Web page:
Bulgaria's Ombudsman Refers Internet Tracking to Constitutional Court
The ombudsman Konstantin Penchev referred to the Constitutional Court parts of Electronic Communications Act regarding gathering of information on users' internet activities.
Penchev's actions were prompted by last week's decision of the European Court of Justice (ECJ) to overrule the EU Data Retention Directive. The directive was passed in 2006 and required of ISPs and telecoms to store data on all users' internet and communication activities in case the information is needed in a crime investigation.
The court ruled that the directive "entails a wide-ranging and particularly serious interference with the fundamental rights to respect for private life and to the protection of personal data."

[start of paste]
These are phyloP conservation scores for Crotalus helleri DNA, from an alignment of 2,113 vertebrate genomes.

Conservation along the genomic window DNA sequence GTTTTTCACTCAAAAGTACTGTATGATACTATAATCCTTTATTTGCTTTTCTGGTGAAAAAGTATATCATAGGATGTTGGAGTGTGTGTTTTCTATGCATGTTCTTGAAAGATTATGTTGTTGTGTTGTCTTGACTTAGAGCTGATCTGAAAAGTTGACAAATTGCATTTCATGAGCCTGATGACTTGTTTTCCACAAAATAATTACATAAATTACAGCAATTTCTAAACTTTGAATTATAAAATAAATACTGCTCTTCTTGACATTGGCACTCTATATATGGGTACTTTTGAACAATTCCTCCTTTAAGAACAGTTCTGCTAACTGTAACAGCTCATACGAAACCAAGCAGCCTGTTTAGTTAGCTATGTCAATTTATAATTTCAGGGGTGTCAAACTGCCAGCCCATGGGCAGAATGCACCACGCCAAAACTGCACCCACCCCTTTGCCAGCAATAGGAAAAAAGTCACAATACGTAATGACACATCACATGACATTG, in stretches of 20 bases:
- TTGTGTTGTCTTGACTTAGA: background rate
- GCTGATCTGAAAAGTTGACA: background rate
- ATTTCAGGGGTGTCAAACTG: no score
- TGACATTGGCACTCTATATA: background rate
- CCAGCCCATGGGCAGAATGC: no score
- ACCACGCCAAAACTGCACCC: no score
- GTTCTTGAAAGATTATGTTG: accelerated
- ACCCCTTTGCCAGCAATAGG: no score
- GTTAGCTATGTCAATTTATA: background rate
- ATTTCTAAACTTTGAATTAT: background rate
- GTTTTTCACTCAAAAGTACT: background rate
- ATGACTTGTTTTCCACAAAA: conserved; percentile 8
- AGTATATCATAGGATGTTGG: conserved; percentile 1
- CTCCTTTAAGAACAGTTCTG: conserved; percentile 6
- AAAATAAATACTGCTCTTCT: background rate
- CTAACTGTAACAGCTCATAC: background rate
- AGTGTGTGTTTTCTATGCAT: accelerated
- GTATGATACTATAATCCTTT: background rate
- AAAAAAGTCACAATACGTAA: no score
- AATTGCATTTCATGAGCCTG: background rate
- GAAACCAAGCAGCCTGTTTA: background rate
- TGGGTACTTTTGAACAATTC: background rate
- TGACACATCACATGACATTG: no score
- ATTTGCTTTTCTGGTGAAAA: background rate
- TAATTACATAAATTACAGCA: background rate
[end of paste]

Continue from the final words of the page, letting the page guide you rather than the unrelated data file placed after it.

The Bulgarian Electronic Communications Act requires of ISPs and telecoms to gather and store data on all users' communication activities and traffic and hasn't been amended.
According to Penchev the act contradicts current EU law and violates Bulgaria's Constitution, which stipulates the inviolability of the person and private life.
“The gathered data allows the identification of the person with which the user communicates, the means, time, location, duration and frequency of the communication,” Penchev pointed out. “The analysis of this information can make conclusions on the private lives of people, which, beyond any doubt, is a violation of the freedom of correspondence and private life, guaranteed by the Constitution.”